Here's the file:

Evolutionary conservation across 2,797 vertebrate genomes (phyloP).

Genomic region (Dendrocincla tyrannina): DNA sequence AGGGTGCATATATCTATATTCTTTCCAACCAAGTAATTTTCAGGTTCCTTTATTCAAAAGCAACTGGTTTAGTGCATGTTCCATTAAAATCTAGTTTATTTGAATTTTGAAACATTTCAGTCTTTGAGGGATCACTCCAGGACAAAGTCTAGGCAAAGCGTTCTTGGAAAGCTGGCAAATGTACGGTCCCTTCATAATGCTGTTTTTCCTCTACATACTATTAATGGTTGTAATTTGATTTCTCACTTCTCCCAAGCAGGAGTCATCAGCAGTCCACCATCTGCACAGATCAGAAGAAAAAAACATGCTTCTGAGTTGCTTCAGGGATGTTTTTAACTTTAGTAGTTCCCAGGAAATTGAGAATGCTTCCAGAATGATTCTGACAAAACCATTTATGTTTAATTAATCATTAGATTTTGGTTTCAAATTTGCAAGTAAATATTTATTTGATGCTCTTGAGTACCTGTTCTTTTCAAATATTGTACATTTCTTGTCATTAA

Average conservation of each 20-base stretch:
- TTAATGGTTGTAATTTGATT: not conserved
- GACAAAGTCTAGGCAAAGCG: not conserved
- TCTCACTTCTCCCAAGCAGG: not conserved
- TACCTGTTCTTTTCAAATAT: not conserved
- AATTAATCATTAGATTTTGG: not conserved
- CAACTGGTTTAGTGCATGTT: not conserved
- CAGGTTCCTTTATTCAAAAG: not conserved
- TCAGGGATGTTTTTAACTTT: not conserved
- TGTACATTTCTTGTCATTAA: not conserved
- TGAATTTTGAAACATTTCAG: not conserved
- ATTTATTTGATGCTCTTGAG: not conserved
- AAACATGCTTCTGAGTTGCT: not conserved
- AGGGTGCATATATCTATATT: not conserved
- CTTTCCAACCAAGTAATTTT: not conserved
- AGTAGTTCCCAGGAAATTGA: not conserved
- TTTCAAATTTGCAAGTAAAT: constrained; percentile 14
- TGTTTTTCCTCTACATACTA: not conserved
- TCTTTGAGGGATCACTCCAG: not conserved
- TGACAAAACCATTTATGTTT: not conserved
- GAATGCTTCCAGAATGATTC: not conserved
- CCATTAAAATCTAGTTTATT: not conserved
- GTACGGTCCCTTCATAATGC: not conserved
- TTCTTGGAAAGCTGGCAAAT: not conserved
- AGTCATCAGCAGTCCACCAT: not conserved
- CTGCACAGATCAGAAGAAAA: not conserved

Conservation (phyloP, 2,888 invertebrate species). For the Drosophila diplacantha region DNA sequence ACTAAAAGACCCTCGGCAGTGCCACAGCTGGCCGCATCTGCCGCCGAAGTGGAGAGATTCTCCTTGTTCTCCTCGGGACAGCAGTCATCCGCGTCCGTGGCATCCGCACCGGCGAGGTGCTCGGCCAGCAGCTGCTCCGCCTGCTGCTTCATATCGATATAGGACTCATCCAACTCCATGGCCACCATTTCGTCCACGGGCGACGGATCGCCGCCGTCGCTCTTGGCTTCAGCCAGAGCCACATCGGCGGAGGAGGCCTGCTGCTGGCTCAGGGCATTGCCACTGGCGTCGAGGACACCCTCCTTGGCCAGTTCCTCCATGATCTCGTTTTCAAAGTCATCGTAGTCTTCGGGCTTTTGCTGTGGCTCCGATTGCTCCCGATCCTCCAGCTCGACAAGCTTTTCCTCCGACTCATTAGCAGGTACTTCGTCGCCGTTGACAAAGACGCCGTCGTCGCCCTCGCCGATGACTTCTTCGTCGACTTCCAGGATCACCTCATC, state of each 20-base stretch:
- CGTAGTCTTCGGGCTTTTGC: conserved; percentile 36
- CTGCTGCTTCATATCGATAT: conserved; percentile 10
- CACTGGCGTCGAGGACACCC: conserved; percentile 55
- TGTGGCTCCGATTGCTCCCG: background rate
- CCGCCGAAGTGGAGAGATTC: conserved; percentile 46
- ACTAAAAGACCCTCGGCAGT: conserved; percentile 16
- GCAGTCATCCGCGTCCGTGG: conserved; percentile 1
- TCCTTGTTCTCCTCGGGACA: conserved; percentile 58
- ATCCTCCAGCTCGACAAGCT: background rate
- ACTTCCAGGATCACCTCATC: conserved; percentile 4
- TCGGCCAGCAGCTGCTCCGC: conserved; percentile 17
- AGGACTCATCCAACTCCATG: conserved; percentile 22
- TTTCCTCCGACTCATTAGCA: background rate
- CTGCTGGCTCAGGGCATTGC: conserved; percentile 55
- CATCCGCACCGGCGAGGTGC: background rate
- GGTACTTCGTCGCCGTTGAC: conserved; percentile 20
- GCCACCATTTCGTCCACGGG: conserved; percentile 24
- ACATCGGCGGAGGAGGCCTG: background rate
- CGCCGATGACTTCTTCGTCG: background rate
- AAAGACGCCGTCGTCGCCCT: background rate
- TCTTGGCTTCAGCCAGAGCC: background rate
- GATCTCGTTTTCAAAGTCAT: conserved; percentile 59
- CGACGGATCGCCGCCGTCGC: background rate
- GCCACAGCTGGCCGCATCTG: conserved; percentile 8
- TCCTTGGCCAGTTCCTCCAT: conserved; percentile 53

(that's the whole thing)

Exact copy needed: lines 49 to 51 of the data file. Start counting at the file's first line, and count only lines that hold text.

- AAAGACGCCGTCGTCGCCCT: background rate
- TCTTGGCTTCAGCCAGAGCC: background rate
- GATCTCGTTTTCAAAGTCAT: conserved; percentile 59